The rise and fall of the liberal empire: Book review of “Why Liberalism Failed”

In politics, each side usually blames all the problems on the other: it’s either the rainbow-loving communist godless liberals or the oppressive wealthy capitalist overlords and their witless redneck cronies. But here in Why Liberalism Failed, Deneen argues that the problems are systemic, built into liberalism itself and its underlying assumptions.



By liberalism, he is referring to the old definition, not a specific political party or platform:

It conceived humans as rights-bearing individuals who could fashion and pursue for themselves their own version of the good life. Opportunities for liberty were best afforded by a limited government devoted to “securing rights,” along with a free-market economic system that gave space for individual initiative and ambition. Political legitimacy was grounded on a shared belief in an originating “social contract” to which even newcomers could subscribe, ratified continuously by free and fair elections of responsive representatives. Limited but effective government, rule of law, an independent judiciary, responsive public officials, and free and fair elections were some of the hallmarks of this ascendant order and, by all evidence, wildly successful wager.

This is the system we are working in, conceived by the Founding Fathers, and sworn by both Democrats and Republicans. It’s the air we breath. Now, before you get yourselves in a tizzy fit (how could anyone question America, democracy, freedom? He must be a communist!), he isn’t putting forth a new utopian dream in the place of democratic republicanism. But he does believe that our form of government was built on faulty assumptions, and many of our current political crises are direct results of these unstable foundations. In this sense, Deneen is very pessimistic of the fate of liberalism. The book is more a diagnosis than a prescription, seeking the root causes of modern-day problems and anxieties.

Deneen does an excellent job at relating the philosophical foundations and assumptions upon which liberalism is based. We usually take things for granted, without realizing that someone had to come up with these ideas first. People have heard the names Rousseau, Locke, and Hobbes, but few can express what ideas they contributed to the liberal ideal. Deneen describes what each added to the narrative, when they disagreed, and the practical implications of their ideas.

One particular assumption that Deneen entirely disagrees with is Hobbes’ “state of nature”: before men were able to organize themselves into governments, institutions, and associations, we existed as autonomous individuals with no culture, no duties to one another, and no relationships. In order to stop us killing one another in a constant state of war, we all agreed to give up some of our freedom to form the state, whose purpose was to preserve our rights and to allow us to pursue our own individual desires. Deneen argues that this is entirely false, ignoring that we truly are social creatures, not individual automatons.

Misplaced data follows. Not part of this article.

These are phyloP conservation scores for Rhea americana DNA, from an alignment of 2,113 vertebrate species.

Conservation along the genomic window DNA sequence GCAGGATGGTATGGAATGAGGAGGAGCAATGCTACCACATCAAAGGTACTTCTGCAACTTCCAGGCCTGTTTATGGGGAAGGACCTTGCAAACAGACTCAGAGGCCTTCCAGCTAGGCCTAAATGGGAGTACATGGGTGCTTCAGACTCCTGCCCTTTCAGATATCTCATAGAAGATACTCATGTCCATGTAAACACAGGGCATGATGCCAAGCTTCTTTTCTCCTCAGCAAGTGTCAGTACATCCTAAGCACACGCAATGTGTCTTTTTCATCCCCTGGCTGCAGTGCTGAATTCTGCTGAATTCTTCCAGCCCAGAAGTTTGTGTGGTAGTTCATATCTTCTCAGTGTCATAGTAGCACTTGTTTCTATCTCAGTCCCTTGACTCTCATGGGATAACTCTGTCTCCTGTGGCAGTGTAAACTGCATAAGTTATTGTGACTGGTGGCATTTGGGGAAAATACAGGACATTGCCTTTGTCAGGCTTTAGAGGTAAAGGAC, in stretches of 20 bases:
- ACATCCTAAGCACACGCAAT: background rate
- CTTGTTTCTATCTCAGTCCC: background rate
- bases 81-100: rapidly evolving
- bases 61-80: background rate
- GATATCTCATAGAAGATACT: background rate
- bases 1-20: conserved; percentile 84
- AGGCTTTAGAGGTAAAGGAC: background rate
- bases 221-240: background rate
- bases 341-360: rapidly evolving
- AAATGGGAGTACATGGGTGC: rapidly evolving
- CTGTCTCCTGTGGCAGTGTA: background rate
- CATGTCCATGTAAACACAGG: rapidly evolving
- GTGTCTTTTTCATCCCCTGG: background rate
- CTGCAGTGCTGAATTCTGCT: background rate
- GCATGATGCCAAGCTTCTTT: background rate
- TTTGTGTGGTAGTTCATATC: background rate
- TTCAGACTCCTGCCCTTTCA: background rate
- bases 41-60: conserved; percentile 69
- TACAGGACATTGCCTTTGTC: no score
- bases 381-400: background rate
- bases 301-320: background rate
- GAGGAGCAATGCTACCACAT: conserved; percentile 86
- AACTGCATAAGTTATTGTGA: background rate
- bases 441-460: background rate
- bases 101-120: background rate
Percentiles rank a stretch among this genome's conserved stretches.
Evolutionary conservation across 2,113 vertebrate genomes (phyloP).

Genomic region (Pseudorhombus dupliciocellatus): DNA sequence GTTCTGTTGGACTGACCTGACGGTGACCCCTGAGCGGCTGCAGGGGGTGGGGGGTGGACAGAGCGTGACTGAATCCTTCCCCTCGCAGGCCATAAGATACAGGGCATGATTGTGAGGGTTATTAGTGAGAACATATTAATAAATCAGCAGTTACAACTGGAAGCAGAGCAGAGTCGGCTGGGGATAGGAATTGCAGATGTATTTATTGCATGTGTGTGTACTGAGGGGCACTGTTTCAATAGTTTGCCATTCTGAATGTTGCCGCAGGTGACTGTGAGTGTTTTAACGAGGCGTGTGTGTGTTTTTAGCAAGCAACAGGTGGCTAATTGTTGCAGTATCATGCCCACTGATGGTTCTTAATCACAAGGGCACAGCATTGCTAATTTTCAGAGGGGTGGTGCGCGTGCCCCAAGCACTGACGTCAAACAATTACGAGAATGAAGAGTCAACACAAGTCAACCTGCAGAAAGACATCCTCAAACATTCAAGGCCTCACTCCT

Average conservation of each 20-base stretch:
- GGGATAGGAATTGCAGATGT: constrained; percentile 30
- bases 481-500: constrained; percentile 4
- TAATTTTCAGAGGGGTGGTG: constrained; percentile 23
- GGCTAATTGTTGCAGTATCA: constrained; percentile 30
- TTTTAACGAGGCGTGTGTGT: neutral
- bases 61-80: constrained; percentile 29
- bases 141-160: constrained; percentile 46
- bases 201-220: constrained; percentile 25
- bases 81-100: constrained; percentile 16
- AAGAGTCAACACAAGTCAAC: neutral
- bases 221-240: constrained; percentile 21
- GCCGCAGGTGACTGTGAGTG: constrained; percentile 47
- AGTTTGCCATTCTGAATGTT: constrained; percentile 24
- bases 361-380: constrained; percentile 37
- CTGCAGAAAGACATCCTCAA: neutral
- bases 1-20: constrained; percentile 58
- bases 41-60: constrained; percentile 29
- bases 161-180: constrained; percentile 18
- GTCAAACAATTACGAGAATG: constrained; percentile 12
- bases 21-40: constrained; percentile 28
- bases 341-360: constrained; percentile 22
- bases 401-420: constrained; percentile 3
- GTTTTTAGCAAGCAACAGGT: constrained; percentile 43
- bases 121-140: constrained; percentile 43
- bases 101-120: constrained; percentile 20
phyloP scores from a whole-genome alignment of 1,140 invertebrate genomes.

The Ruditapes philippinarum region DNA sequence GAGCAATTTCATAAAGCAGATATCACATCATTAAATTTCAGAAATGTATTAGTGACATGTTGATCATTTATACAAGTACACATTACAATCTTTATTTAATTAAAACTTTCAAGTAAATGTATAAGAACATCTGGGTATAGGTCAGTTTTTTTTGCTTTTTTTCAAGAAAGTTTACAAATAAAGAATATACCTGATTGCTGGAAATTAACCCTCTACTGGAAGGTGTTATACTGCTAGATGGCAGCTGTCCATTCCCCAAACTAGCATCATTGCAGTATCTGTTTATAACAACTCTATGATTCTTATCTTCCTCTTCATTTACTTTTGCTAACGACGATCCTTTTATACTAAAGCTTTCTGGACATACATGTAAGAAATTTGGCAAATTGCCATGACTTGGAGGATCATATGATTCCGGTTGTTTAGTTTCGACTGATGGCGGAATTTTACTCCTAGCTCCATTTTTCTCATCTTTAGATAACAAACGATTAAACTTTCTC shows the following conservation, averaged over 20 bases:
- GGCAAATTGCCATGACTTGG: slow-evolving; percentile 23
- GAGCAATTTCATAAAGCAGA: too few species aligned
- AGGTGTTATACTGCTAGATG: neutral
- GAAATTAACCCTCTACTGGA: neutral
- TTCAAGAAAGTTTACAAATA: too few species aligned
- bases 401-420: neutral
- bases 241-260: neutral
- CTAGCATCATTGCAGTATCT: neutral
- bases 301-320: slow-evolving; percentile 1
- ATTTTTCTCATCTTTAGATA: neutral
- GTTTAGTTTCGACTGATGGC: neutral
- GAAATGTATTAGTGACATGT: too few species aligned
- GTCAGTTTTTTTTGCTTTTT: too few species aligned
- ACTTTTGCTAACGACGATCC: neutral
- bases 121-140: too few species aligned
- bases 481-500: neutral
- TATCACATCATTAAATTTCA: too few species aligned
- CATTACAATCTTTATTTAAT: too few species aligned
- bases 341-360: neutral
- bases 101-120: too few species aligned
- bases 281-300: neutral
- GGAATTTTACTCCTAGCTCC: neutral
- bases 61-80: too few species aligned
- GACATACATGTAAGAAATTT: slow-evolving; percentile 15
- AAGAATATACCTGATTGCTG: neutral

One symptom of this underlying assumption of liberalism is “the myth of consent.” I really identified with this example he used from the Amish community:

I recall a chilling conversation when I was teaching at Princeton University about a book that had recently appeared about the Amish. We were discussing the practice of Rumspringa—literally, “running around”—a mandatory time of separation of young adults from the community during which they partake of the offerings of modern liberal society.4 The period of separation lasts usually about a year, at the end of which the young person must choose between the two worlds. An overwhelming number, approaching 90 percent, choose to return to be baptized and to accept norms and strictures of their community that forbid further enjoyment of the pleasure of liberal society. Some of my former colleagues took this as a sign that these young people were in fact not “choosing” as free individuals. One said, “We will have to consider ways of freeing them.” Perfect liberal consent requires perfectly liberated individuals, and the evidence that Amish youth were responding to the pull of family, community, and tradition marked them as unfree.

It reminded me of similar questions to me such as, “If you weren’t born Mormon, would you even be Mormon today?” As if, taken as I am, I can’t make fully individual choices because of my previous commitments to my religious tradition. Liberalism views any commitments and duties imposed by families, institutions, faith, and others as forms of oppression, and seeks to eliminate them.

The book is divided into the following chapters, to which I will include a quote that gives you an idea of the basic premise:

  1. Unsustainable Liberalism: Liberalism’s founders tended to take for granted the persistence of social norms, even as they sought to liberate individuals from the constitutive associations and education in self-limitation that sustained these norms.